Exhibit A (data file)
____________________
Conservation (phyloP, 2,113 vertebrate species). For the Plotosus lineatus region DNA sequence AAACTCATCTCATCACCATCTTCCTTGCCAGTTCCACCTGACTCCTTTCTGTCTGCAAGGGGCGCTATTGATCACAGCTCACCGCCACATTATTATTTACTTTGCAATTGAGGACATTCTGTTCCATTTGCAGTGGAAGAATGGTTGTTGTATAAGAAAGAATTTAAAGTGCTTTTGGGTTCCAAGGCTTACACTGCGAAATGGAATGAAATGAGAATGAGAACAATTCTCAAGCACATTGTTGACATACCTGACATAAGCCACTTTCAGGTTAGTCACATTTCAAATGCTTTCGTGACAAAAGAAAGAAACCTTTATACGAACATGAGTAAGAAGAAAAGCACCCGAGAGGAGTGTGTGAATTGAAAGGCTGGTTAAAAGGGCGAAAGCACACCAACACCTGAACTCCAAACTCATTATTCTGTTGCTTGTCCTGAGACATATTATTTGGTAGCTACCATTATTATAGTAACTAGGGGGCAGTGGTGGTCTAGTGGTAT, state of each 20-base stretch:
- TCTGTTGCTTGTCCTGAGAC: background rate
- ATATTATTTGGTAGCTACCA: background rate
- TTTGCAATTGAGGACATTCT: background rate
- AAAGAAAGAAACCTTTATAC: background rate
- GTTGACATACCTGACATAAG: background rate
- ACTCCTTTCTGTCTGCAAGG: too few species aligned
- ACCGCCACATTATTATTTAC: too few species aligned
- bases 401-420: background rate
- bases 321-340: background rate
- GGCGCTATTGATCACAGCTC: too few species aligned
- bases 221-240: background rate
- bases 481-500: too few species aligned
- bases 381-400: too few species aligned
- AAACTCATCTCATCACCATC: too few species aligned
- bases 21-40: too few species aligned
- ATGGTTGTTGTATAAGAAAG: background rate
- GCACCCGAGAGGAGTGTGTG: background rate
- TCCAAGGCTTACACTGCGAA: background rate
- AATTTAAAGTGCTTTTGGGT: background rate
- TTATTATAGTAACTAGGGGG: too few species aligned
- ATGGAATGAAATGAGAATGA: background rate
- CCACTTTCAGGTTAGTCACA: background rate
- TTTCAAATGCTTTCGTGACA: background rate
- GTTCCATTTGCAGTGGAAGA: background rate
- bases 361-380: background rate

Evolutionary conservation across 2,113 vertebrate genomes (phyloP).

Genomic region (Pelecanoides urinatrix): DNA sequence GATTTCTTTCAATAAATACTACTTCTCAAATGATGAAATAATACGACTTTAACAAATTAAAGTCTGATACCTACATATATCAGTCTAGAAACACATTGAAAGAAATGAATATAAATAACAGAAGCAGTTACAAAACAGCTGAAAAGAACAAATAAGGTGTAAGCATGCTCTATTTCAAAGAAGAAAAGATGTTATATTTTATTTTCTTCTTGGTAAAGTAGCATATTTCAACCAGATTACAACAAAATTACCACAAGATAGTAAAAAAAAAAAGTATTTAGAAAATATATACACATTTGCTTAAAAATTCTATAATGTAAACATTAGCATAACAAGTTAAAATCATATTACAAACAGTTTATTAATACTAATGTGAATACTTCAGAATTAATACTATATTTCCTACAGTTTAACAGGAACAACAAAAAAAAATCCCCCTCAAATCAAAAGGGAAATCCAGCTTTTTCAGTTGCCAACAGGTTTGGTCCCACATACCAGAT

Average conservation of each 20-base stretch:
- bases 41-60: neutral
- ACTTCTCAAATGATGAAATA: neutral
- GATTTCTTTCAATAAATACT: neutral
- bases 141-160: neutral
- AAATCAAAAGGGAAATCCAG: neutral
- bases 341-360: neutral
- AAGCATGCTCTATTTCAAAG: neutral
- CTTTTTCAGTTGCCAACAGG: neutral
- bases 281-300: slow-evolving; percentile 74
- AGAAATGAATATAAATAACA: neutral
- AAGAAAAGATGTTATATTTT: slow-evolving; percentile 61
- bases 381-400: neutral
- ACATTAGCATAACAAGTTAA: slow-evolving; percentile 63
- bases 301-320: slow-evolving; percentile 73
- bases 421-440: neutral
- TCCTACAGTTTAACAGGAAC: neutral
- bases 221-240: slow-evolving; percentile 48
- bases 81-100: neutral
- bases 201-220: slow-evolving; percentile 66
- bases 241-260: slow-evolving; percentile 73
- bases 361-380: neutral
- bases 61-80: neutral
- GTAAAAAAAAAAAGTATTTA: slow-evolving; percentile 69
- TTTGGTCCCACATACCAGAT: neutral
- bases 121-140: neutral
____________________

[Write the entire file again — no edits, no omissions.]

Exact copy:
Conservation (phyloP, 2,113 vertebrate species). For the Plotosus lineatus region DNA sequence AAACTCATCTCATCACCATCTTCCTTGCCAGTTCCACCTGACTCCTTTCTGTCTGCAAGGGGCGCTATTGATCACAGCTCACCGCCACATTATTATTTACTTTGCAATTGAGGACATTCTGTTCCATTTGCAGTGGAAGAATGGTTGTTGTATAAGAAAGAATTTAAAGTGCTTTTGGGTTCCAAGGCTTACACTGCGAAATGGAATGAAATGAGAATGAGAACAATTCTCAAGCACATTGTTGACATACCTGACATAAGCCACTTTCAGGTTAGTCACATTTCAAATGCTTTCGTGACAAAAGAAAGAAACCTTTATACGAACATGAGTAAGAAGAAAAGCACCCGAGAGGAGTGTGTGAATTGAAAGGCTGGTTAAAAGGGCGAAAGCACACCAACACCTGAACTCCAAACTCATTATTCTGTTGCTTGTCCTGAGACATATTATTTGGTAGCTACCATTATTATAGTAACTAGGGGGCAGTGGTGGTCTAGTGGTAT, state of each 20-base stretch:
- TCTGTTGCTTGTCCTGAGAC: background rate
- ATATTATTTGGTAGCTACCA: background rate
- TTTGCAATTGAGGACATTCT: background rate
- AAAGAAAGAAACCTTTATAC: background rate
- GTTGACATACCTGACATAAG: background rate
- ACTCCTTTCTGTCTGCAAGG: too few species aligned
- ACCGCCACATTATTATTTAC: too few species aligned
- bases 401-420: background rate
- bases 321-340: background rate
- GGCGCTATTGATCACAGCTC: too few species aligned
- bases 221-240: background rate
- bases 481-500: too few species aligned
- bases 381-400: too few species aligned
- AAACTCATCTCATCACCATC: too few species aligned
- bases 21-40: too few species aligned
- ATGGTTGTTGTATAAGAAAG: background rate
- GCACCCGAGAGGAGTGTGTG: background rate
- TCCAAGGCTTACACTGCGAA: background rate
- AATTTAAAGTGCTTTTGGGT: background rate
- TTATTATAGTAACTAGGGGG: too few species aligned
- ATGGAATGAAATGAGAATGA: background rate
- CCACTTTCAGGTTAGTCACA: background rate
- TTTCAAATGCTTTCGTGACA: background rate
- GTTCCATTTGCAGTGGAAGA: background rate
- bases 361-380: background rate

Evolutionary conservation across 2,113 vertebrate genomes (phyloP).

Genomic region (Pelecanoides urinatrix): DNA sequence GATTTCTTTCAATAAATACTACTTCTCAAATGATGAAATAATACGACTTTAACAAATTAAAGTCTGATACCTACATATATCAGTCTAGAAACACATTGAAAGAAATGAATATAAATAACAGAAGCAGTTACAAAACAGCTGAAAAGAACAAATAAGGTGTAAGCATGCTCTATTTCAAAGAAGAAAAGATGTTATATTTTATTTTCTTCTTGGTAAAGTAGCATATTTCAACCAGATTACAACAAAATTACCACAAGATAGTAAAAAAAAAAAGTATTTAGAAAATATATACACATTTGCTTAAAAATTCTATAATGTAAACATTAGCATAACAAGTTAAAATCATATTACAAACAGTTTATTAATACTAATGTGAATACTTCAGAATTAATACTATATTTCCTACAGTTTAACAGGAACAACAAAAAAAAATCCCCCTCAAATCAAAAGGGAAATCCAGCTTTTTCAGTTGCCAACAGGTTTGGTCCCACATACCAGAT

Average conservation of each 20-base stretch:
- bases 41-60: neutral
- ACTTCTCAAATGATGAAATA: neutral
- GATTTCTTTCAATAAATACT: neutral
- bases 141-160: neutral
- AAATCAAAAGGGAAATCCAG: neutral
- bases 341-360: neutral
- AAGCATGCTCTATTTCAAAG: neutral
- CTTTTTCAGTTGCCAACAGG: neutral
- bases 281-300: slow-evolving; percentile 74
- AGAAATGAATATAAATAACA: neutral
- AAGAAAAGATGTTATATTTT: slow-evolving; percentile 61
- bases 381-400: neutral
- ACATTAGCATAACAAGTTAA: slow-evolving; percentile 63
- bases 301-320: slow-evolving; percentile 73
- bases 421-440: neutral
- TCCTACAGTTTAACAGGAAC: neutral
- bases 221-240: slow-evolving; percentile 48
- bases 81-100: neutral
- bases 201-220: slow-evolving; percentile 66
- bases 241-260: slow-evolving; percentile 73
- bases 361-380: neutral
- bases 61-80: neutral
- GTAAAAAAAAAAAGTATTTA: slow-evolving; percentile 69
- TTTGGTCCCACATACCAGAT: neutral
- bases 121-140: neutral